Validating User Input with Regular Expressions and the TekDog Input Mask

When we build solutions at TekDog, we often have a situation where the user registration page requires an email address. Guess how often the email address is invalid as typed by the user? Incorrect email addresses can really be a nuisance when trying to send out a mailing list for instance. Also, if the email is intended to be the account username, all sorts of havoc can ensue. Good luck trying to reset your password! This is why many website registration pages ask you to type your email address a second time to confirm.

What if you could validate the correct syntax of email address right in a single line text box?

The problem of validating an email address is the basis for TekDog’s Input Mask control. The Input Mask control allows you to select from a set of pre-defined formats like email address, phone number, website URL, postal address, etc. But possibly the most powerful and customizable selection is the Regular Expression or RegEx validation. And you can use Regular Expressions in Nintex Forms even without the Input Mask. Here’s how.

A Regular Expression is a fancy term for what some of you might call a wildcard. You might know that in a Windows command line you can type dir *.txt and all files that match anything ending with .txt will be matched and listed. Regular Expressions are like wildcards but wayyy more powerful. And Regular Expression is a mouthful itself, so it’s often just called RegEx.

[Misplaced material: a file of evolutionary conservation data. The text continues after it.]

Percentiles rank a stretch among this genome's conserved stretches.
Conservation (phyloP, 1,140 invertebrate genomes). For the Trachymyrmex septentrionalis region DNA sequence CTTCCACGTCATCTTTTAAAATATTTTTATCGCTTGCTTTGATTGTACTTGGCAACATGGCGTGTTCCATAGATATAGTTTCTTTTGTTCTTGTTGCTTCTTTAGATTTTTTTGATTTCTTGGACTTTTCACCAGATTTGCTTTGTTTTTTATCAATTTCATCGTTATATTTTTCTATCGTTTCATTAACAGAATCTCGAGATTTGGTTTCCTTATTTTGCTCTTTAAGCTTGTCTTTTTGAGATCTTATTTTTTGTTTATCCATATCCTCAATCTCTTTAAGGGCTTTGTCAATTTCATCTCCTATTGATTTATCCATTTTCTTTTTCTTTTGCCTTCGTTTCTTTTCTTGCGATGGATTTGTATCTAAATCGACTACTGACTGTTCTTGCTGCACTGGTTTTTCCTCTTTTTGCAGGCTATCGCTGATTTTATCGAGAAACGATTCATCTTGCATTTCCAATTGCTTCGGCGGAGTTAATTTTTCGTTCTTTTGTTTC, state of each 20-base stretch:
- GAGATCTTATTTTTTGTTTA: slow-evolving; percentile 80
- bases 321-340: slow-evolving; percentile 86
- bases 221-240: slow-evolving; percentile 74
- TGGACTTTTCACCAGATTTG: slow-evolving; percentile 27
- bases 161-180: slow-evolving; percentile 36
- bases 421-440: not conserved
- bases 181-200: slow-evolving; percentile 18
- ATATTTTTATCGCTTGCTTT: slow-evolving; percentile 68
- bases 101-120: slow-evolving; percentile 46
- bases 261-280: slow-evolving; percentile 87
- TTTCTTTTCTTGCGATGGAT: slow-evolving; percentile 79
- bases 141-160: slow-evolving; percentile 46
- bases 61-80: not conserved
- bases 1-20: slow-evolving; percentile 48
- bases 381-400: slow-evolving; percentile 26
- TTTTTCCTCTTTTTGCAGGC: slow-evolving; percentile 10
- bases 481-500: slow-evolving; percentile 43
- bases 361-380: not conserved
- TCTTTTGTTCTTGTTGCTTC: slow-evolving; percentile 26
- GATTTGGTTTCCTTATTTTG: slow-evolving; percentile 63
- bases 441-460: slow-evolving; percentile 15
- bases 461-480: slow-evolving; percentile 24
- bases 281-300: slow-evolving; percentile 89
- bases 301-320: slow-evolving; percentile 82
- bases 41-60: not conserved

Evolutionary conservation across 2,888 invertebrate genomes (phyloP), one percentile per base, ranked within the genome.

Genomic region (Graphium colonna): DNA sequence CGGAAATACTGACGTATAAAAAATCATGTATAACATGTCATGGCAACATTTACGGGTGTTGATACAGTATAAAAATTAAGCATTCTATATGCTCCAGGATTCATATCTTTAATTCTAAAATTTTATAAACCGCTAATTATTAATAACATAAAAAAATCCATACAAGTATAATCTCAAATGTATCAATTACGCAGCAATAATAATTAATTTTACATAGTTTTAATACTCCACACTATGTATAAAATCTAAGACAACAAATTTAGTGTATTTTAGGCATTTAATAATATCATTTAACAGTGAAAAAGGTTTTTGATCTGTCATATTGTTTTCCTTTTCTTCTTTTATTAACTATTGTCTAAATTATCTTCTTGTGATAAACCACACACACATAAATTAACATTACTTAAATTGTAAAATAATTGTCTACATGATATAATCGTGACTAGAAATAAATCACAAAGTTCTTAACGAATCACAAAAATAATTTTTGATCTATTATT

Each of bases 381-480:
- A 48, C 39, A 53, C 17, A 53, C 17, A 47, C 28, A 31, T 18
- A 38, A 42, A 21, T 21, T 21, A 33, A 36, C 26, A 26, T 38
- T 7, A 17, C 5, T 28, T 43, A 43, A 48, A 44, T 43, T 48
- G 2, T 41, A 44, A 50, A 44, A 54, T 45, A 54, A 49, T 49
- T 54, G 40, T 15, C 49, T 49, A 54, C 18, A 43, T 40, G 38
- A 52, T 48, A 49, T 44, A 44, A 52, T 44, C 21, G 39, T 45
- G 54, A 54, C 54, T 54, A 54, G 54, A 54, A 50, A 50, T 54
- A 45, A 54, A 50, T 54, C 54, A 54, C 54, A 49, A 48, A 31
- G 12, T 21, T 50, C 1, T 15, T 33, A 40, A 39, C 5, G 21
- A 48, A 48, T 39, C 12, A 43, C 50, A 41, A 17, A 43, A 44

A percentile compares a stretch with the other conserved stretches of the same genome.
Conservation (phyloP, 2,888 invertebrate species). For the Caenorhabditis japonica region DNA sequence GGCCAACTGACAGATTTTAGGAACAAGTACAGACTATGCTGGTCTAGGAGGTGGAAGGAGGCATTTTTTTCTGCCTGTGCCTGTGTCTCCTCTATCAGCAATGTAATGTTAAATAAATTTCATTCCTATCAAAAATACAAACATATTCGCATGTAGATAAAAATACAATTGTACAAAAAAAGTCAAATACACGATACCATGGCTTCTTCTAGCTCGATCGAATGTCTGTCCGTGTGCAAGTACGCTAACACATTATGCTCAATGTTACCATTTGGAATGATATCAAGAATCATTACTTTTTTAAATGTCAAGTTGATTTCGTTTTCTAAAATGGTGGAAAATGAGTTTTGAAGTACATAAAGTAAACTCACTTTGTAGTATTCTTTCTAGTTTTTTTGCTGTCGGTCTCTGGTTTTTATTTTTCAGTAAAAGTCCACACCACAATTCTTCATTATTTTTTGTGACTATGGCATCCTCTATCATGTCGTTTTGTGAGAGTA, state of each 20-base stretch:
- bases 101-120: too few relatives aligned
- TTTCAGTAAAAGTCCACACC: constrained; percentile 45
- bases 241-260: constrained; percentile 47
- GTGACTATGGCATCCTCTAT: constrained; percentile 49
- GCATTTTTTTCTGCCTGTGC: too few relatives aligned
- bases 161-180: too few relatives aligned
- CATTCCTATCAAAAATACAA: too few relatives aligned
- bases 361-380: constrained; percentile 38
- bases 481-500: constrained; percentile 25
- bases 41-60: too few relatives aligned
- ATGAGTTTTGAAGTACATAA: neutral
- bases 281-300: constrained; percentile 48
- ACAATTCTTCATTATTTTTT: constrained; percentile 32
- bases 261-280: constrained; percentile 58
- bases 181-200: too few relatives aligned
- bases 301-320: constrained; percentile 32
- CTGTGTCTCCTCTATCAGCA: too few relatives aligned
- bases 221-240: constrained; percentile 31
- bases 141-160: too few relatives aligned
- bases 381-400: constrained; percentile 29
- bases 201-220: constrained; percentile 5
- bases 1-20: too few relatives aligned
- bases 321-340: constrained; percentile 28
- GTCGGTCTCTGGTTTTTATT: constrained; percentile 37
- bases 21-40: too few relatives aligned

When used to validate user input, RegEx is used to test whether the input matches a certain pattern. If it doesn’t match then the input is not valid. Let’s say we want to validate whether the input is a reasonable, valid phone number with dashes. We want to create a RegEx pattern that will allow only numbers and dashes, and have the dashes in the right spot.

The token for matching a numeric digit in RegEx is \d. That’s a backslash with a “d” after it. In RegEx, you can match several of the same type of character in a row by putting curly braces with a number after the token. So \d{3} will match three digits in a row. It’s easy to use Google and find plenty of documentation on other RegEx tokens so I won’t go into that here. You can also find RegEx testing tools online.

So to match a complete phone number with an area code, our RegEx should be:

That will match three digits and a dash then three more digits and a dash and four more digits. The caret (^) and dollar sign ($) match the beginning and ending of the input respectively. Without them, the user could type characters before or after the phone number and still match.

In Nintex Forms, you can specify RegEx as a custom validator on a Single Line Text Box settings in the Validation section by selecting Yes for “Use a regular expression” and then typing the RegEx in the given text box.


Our Productivity Controls for Nintex Forms package includes an Input Mask Control that also can validate with RegEx. In addition to a custom regular expression like the phone number above, you can choose from a list of other pre-defined regular expressions.


The regular expression used for the Input Mask control is quite a bit more sophisticated in that it can accommodate and correct little errors like extra spaces, and can allow a phone number extension typed after the phone number.


Likewise, the other selections for pre-defined Input Masks use complex RegEx that you’ll never have to see.

Happy validating!